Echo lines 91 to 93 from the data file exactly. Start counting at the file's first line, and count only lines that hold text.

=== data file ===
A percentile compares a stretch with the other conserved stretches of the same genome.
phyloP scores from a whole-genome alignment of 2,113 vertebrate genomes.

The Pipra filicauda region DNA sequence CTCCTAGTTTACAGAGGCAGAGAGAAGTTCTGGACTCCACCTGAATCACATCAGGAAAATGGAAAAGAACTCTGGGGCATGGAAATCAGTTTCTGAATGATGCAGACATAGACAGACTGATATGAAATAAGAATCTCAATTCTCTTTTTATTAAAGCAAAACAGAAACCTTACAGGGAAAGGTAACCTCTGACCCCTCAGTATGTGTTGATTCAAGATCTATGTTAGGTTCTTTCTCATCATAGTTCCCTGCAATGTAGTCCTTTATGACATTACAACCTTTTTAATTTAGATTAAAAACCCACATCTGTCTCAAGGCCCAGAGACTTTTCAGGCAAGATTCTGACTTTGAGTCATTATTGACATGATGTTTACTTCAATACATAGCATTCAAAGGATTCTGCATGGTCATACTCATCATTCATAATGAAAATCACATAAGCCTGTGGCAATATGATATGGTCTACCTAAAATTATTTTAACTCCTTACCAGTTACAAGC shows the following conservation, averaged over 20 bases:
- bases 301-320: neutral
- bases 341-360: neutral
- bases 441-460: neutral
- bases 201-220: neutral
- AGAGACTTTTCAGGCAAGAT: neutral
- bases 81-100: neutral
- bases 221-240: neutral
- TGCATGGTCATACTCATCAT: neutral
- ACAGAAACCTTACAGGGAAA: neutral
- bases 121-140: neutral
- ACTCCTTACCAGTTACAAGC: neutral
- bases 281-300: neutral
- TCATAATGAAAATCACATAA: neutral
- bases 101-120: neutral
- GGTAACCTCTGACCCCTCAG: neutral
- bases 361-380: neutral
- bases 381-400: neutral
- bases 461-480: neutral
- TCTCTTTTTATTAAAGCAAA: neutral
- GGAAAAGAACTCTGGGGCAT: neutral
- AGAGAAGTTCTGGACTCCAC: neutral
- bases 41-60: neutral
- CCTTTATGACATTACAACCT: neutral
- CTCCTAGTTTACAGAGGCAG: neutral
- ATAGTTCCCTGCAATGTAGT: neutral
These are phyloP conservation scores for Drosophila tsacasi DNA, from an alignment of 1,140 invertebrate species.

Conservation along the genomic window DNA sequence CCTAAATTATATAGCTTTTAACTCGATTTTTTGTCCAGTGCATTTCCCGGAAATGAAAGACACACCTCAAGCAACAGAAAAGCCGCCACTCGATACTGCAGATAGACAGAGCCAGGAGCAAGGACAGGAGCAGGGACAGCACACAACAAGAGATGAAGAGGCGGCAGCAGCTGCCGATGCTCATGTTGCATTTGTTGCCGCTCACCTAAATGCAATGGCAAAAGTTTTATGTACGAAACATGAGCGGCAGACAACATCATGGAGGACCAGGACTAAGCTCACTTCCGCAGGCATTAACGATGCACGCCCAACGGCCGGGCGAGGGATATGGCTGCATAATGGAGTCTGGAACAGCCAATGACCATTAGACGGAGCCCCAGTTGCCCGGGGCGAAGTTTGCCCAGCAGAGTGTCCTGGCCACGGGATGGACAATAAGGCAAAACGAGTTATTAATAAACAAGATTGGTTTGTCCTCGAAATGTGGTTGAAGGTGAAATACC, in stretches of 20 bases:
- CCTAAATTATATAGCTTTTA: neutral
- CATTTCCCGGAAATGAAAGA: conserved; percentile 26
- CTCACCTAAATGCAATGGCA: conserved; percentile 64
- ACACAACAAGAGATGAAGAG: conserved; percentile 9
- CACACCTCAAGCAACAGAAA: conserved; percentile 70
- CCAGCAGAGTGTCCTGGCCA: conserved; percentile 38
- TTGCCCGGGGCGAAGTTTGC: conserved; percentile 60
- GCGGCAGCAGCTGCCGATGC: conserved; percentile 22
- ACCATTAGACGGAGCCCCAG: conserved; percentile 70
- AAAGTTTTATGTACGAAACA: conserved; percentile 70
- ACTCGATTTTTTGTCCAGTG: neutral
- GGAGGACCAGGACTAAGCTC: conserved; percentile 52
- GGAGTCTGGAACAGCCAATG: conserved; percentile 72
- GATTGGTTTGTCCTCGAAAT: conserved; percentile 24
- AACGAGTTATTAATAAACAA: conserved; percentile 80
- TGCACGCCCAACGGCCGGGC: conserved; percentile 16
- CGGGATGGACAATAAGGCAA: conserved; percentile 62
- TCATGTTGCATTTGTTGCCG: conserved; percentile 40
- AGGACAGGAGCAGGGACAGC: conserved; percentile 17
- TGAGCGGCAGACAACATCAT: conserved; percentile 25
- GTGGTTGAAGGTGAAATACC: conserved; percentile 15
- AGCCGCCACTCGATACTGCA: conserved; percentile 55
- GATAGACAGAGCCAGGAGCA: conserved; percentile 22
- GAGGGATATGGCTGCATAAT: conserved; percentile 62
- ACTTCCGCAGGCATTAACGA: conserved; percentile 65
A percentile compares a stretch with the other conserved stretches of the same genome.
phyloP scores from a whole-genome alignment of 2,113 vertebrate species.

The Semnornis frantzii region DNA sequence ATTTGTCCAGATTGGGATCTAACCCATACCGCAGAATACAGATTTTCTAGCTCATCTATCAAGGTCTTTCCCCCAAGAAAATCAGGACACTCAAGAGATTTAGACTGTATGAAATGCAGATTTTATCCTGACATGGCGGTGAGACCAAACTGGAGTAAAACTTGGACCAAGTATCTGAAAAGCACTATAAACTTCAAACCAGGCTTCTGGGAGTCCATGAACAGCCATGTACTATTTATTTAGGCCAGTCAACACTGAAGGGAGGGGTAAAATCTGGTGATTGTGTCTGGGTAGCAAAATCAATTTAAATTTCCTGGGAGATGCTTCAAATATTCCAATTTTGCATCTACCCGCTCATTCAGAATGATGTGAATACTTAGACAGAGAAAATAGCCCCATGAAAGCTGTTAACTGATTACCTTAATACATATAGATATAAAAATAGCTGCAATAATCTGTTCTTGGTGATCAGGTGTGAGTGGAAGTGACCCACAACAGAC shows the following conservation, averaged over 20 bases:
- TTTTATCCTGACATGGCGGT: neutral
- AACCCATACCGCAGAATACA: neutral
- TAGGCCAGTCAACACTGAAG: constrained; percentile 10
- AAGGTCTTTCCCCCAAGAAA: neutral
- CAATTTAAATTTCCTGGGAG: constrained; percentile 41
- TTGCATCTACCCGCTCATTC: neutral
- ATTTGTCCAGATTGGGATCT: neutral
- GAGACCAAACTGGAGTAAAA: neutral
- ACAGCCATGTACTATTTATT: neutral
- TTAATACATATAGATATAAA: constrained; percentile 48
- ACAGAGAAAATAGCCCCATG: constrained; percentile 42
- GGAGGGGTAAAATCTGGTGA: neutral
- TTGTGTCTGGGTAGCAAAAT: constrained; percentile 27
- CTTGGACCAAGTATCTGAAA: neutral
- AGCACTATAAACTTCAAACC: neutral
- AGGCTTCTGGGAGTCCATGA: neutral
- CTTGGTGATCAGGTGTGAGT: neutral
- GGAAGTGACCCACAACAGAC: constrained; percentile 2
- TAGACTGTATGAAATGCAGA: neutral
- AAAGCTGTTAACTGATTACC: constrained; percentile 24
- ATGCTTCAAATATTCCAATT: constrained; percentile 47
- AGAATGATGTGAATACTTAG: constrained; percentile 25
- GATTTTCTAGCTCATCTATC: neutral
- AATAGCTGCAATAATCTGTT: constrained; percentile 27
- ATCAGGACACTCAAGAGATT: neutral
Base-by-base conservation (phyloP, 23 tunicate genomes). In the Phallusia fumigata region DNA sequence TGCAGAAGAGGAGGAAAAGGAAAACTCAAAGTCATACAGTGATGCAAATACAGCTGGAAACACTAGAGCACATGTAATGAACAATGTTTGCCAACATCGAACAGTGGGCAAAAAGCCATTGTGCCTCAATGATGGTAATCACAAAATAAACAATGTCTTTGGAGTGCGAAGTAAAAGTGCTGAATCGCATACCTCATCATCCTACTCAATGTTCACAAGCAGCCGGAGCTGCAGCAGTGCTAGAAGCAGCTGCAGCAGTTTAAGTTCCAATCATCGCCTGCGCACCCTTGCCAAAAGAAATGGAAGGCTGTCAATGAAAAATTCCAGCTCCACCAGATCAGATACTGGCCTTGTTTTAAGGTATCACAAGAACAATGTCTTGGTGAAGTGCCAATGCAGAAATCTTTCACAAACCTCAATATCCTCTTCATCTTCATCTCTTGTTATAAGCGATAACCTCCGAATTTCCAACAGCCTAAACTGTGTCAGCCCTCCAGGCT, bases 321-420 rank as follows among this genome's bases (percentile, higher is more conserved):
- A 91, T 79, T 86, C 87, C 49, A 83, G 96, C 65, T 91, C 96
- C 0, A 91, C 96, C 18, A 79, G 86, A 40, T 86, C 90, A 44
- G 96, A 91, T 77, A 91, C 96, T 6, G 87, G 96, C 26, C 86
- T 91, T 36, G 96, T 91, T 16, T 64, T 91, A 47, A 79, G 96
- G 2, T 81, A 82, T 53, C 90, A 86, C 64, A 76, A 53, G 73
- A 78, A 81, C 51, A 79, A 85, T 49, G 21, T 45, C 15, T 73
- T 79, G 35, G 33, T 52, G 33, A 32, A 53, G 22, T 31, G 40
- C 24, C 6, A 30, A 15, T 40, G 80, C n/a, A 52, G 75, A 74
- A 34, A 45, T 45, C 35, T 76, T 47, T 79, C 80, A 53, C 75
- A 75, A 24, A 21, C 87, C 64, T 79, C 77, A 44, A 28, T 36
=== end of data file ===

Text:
- T 79, G 35, G 33, T 52, G 33, A 32, A 53, G 22, T 31, G 40
- C 24, C 6, A 30, A 15, T 40, G 80, C n/a, A 52, G 75, A 74
- A 34, A 45, T 45, C 35, T 76, T 47, T 79, C 80, A 53, C 75